On Valentine’s Day, health professionals at Doctors give advice on heart care
on February 15, 2013
On Valentine’s Day, health professionals at Doctor’s Medical Center focused on the most important organ of the day—the heart—by presenting several free sessions to an audience on how to better care for their own.
Doctors Medical Center is the only hospital in Western Contra Costa County—which has a population of close to 200,000 people—that receives patients who are suffering from a kind of acute heart attack called a STEMI (or ST-elevation myocardial infarction). It occurs when a clot blocks the flow of blood in an artery that goes to the heart muscle.
In 2011 and 2012, Doctors Medical Center saw close to 60 patients each year who were suffering this kind of heart attack.
Dr. Laurel Hodgson, an emergency room physician at Doctors, sees whoever comes through the ER doors, but knows the process of a STEMI heart attack well. She’s earned the affectionate nickname “poop magnet” from her co-workers for her uncanny ability to get the toughest cases.
After explaining how the hospital treats STEMI heart attacks, she said her main goal was to stress the importance of seeking help immediately if someone thinks they’re suffering from a heart attack. “Time is heart muscle,” Hodgson told a group of about 30 people, sitting in a room surrounded by glossy red and pink heart-shaped balloons. After suffering a STEMI heart attack, she said, “Every minute that ticks by, you’re losing heart muscle.”
Hodgson said there’s a 90-minute timeframe during which emergency staff can get the artery open and implement one of the treatments available. After those vital 90 minutes, some treatments are no longer effective. Taking nitroglycerin—a common treatment to help open arteries—is only helpful when the artery isn’t already completely blocked, she said. Comparing the heart to a house and nitroglycerin to a fire extinguisher, Hodgson said, nitroglycerin won’t do much good if the house has already burned to the ground.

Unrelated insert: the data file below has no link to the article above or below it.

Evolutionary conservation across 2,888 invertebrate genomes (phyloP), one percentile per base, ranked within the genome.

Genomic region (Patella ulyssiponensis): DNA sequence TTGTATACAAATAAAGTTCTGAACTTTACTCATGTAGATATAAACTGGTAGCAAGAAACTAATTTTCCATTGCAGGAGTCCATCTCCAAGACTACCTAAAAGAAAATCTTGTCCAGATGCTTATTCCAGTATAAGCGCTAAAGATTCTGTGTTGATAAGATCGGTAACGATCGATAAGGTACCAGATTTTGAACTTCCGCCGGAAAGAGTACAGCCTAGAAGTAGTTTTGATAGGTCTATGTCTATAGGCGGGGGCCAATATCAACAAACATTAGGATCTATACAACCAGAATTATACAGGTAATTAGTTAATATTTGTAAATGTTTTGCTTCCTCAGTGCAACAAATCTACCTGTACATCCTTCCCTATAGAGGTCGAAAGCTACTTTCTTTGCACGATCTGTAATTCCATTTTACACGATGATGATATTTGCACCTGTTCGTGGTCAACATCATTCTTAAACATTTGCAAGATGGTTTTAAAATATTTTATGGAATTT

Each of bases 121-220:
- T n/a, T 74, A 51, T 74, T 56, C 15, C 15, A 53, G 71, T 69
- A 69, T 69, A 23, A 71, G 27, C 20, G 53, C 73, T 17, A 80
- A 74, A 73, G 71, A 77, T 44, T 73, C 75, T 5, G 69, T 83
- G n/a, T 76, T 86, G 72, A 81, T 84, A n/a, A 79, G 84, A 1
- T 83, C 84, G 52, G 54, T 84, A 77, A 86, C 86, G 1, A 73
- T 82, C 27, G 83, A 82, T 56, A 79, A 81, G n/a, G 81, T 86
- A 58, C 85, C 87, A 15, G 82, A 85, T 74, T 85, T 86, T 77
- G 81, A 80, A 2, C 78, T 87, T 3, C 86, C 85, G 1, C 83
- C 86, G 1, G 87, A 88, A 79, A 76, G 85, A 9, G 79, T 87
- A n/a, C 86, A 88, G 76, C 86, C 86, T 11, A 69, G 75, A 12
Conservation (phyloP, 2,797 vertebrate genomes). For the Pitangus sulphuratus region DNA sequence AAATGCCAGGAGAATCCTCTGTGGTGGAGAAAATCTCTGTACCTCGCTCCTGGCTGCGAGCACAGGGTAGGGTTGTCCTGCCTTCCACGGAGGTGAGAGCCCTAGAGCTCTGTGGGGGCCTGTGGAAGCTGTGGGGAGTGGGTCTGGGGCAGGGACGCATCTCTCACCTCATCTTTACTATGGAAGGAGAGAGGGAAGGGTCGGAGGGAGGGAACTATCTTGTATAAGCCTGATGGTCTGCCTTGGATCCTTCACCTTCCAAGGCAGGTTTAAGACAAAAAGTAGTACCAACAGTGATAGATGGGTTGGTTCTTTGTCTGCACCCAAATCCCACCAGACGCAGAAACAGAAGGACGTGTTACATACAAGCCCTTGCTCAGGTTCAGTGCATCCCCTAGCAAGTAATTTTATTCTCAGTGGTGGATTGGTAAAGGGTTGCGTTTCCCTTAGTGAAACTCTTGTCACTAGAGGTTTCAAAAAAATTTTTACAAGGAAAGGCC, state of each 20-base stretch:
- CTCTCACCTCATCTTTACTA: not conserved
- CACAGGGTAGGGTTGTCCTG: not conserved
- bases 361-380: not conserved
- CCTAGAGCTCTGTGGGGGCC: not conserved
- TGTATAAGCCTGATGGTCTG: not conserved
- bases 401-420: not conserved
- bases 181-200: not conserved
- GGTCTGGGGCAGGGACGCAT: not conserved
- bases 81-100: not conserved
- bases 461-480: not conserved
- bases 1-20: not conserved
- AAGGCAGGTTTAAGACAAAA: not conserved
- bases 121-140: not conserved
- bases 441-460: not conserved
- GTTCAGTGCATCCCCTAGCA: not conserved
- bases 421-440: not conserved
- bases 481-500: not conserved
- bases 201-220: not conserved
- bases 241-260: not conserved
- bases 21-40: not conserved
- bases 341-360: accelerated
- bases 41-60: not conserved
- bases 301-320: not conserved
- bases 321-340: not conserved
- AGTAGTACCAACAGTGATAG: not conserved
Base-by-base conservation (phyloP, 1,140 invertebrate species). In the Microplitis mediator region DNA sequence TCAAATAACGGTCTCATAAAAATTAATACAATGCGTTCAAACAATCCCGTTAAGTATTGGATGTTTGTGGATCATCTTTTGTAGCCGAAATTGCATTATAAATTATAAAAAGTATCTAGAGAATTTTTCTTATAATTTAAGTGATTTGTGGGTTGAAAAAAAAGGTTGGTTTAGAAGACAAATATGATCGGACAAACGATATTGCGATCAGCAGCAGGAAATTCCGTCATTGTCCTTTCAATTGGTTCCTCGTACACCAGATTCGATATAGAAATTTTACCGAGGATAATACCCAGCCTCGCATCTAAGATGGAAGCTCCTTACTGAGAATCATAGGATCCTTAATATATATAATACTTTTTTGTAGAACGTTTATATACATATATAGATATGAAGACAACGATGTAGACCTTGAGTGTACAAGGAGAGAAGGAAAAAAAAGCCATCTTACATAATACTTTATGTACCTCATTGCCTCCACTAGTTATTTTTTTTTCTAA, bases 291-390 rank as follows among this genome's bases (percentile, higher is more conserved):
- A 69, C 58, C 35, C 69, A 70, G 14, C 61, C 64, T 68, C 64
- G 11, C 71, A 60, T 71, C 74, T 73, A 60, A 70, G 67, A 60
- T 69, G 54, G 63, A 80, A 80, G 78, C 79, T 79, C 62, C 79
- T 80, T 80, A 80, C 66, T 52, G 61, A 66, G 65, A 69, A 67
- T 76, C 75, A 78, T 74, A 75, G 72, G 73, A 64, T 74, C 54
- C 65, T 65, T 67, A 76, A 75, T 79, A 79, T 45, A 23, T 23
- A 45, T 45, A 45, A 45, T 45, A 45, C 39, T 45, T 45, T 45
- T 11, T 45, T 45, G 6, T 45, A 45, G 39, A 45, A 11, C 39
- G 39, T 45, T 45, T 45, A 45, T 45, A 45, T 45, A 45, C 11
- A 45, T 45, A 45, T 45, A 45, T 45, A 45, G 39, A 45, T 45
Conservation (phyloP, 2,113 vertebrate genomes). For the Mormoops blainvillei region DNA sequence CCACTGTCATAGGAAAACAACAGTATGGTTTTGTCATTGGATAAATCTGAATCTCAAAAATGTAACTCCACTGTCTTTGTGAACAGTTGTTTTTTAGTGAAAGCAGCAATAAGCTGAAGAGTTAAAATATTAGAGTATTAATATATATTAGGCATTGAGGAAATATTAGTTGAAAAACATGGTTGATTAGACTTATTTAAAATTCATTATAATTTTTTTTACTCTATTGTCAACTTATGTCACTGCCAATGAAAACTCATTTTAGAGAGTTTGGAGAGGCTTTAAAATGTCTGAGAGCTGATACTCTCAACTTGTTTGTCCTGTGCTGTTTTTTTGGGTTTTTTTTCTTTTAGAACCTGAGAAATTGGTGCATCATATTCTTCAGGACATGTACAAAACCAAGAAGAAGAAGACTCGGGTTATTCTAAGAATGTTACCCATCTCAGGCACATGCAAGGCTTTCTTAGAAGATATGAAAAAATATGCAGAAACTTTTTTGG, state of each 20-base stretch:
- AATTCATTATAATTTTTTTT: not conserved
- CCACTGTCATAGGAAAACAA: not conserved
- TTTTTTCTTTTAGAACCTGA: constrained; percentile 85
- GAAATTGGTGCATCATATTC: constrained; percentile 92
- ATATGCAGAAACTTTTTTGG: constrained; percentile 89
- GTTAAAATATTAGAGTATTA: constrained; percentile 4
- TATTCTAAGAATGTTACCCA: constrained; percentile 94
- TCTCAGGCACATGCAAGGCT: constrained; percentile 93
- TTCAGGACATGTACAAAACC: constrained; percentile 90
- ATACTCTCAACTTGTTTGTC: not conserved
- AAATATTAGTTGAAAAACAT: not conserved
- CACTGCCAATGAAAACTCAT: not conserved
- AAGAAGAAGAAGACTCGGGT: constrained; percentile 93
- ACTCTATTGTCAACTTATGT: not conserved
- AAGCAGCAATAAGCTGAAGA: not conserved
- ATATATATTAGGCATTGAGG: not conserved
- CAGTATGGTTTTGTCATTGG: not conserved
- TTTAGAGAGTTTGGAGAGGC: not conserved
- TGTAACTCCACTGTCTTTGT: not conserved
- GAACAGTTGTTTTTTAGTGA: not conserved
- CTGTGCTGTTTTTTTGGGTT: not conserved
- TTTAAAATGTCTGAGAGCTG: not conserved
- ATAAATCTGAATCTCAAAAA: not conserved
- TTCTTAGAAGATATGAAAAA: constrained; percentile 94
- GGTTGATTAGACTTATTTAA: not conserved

Hodgson said after an emergency crew arrives and performs an EKG, a test that monitors the electrical waves of the heart, they can usually determine what kind of heart attack the person is experiencing before transporting them to the nearest hospital. But she said if there’s any concern that it could be STEMI, they’ll send them to Doctors Medical Center.
The hospital became a STEMI Receiving Center in 2009. That year, Contra Costa County STEMI System averaged 87 minutes from the time a person called 911 to the time a treatment was administered to them, which is slightly under the mandated national response time of 90 minutes.
Since then, Hodgson told the audience, the hospital was able to speed up their treatment process by having staffers work in parallel, and not sequentially. Procedures like catheterization and shaving the body for surgery prep could be done in tandem, she said.
One patient, when interviewed, described the experience of being treated by the team by saying, “It felt like a whole swarm of bees came in, stung me, and then swarmed off,” Hodgson said.
Director of Wellness Services and nutritionist Tracy Taylor ended Thursday’s event with a cooking lesson that showed the audience how to make dishes low in sodium, which is often to blame for high blood pressure.
She said since she started working at Doctors Medical Center in 1997, she’s began to reach out to community organizations and places of worship to spread information on preventative treatment through nutrition. “That gives us a chance to reach out to the community that may not be able to access us or know what services may be here or perhaps are waiting until they’re really sick to seek help,” Taylor said.
Financial challenges are a reason why many in the West County don’t get preventative treatment for threatening diseases, she said.
Hodgson said what makes her job difficult is when patients ignore heart attack symptoms, like chest pain and shortness of breath. “If you have a sense of doom, listen to it,” she told the audience.
But the heart isn’t always warnings and bad news, Hodgson reminded the crowd. It beats nearly three billion times in the average lifetime. “It’s miraculous, if you think about it,” Hodgson said.
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